The 9 Best Lawn Fertilizers of 2022

The Andersons Professional PGF 16-0-8 Fertilizer is our top pick

We independently research, test, review, and recommend the best products—learn more about our process. If you buy something through our links, we may earn a commission.

A grey house with a green lawn in the foreground

Daniel Helpiansky / Unsplash

The right fertilizer, applied at the right time of year, can be the difference between vigorous green growth and premature browning. However, indiscriminate use of fertilizer can damage a lawn, and cost more than needed, says Chris Enroth, a horticulture educator at the University of Illinois Extension. "A homeowner can build their own fertility program by knowing their type of lawn (warm season or cool season), and then how much they are willing to spend in terms of time and money on maintenance. Or do all parts of the lawn need to be perfect? Are they willing to tolerate weeds in certain spots of the yard?"

To help with your selection, we considered numerous products and evaluated them on how easy they were to use, how easy to spread, and the best value. Our choice for all-around fertilizer is  The Andersons Professional PGF 16-0-8 Fertilizer with Humic DG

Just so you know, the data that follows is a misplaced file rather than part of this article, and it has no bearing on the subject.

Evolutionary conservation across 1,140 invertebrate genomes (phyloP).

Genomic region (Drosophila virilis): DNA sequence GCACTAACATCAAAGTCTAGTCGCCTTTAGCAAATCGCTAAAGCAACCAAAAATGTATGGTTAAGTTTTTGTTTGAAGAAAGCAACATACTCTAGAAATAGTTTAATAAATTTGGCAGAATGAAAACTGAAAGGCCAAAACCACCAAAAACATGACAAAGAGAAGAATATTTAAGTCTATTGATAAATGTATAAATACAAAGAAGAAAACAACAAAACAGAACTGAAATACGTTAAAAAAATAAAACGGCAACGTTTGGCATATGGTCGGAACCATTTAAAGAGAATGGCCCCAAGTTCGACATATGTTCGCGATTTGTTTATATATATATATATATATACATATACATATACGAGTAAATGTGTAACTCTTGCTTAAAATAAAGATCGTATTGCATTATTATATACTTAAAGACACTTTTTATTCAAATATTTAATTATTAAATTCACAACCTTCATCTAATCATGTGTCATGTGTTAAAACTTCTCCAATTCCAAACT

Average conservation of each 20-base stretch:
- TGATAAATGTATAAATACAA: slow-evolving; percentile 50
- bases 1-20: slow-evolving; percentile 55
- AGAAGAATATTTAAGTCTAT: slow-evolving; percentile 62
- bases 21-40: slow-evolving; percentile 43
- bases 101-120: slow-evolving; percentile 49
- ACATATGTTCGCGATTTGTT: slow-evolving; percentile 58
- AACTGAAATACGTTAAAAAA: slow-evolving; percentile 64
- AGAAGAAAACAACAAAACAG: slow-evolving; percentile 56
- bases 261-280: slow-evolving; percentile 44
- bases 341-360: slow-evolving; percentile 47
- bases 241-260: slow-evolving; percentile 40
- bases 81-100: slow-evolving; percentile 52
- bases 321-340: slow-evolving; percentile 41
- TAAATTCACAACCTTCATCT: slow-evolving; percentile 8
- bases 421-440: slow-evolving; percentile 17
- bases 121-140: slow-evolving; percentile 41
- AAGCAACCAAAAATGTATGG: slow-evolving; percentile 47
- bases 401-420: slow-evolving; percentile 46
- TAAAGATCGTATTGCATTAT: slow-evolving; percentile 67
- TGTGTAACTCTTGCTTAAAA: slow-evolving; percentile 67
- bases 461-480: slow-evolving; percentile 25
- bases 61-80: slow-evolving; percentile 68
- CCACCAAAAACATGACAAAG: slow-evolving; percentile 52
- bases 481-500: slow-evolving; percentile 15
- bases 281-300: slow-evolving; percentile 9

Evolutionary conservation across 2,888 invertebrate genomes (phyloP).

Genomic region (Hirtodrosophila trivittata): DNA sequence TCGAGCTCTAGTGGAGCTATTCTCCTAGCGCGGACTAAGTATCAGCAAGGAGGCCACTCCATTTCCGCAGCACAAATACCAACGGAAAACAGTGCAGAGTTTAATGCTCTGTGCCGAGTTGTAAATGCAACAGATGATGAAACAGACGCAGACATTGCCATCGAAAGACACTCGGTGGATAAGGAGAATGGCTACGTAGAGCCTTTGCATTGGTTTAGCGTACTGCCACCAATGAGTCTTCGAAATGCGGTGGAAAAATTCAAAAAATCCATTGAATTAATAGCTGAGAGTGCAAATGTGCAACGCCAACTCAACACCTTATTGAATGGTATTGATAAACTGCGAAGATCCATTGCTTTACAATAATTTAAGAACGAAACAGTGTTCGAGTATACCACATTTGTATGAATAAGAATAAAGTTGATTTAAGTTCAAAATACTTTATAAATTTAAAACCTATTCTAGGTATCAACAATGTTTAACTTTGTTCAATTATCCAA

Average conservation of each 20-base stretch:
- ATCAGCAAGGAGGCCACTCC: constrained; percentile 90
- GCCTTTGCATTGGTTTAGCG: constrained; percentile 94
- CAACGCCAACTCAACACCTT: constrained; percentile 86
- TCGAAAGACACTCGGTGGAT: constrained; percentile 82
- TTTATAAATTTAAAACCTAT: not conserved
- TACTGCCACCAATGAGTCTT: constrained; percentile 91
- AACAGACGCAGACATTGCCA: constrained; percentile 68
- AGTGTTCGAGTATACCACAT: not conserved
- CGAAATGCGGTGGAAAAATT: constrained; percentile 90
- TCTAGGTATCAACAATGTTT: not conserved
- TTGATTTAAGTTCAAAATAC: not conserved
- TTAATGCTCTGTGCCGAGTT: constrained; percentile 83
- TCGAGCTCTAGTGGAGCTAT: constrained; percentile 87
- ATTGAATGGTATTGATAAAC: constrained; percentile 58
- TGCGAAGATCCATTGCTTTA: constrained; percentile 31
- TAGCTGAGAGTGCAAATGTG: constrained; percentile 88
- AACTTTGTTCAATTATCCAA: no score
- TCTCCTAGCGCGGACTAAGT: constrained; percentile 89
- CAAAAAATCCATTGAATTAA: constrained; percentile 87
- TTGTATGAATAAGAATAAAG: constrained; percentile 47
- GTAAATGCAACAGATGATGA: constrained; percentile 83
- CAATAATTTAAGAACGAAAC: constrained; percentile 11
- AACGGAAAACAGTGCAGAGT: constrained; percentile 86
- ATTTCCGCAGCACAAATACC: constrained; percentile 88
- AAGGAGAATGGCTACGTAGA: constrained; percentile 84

Here are our top picks for the best lawn fertilizers to suit just about every lawn type.

Our Top Picks

Best Overall: The Andersons Professional PGF 16-0-8 Fertilizer with Humic DG

4.8
The Andersons Professional PGF 16-0-8 Fertilizer with Humic DG

Amazon

What We Like
  • Works for two months

  • Can cover up to 5,000 square feet

  • No phosphorus

  • Easy-to-read label

  • Works any time of the year

  • Small granule size

What We Don't Like
  • Takes a while to kick in

  • Not available in CA, other states

What do buyers say? 92% of 700+ Amazon reviewers rated this product 4 stars or above.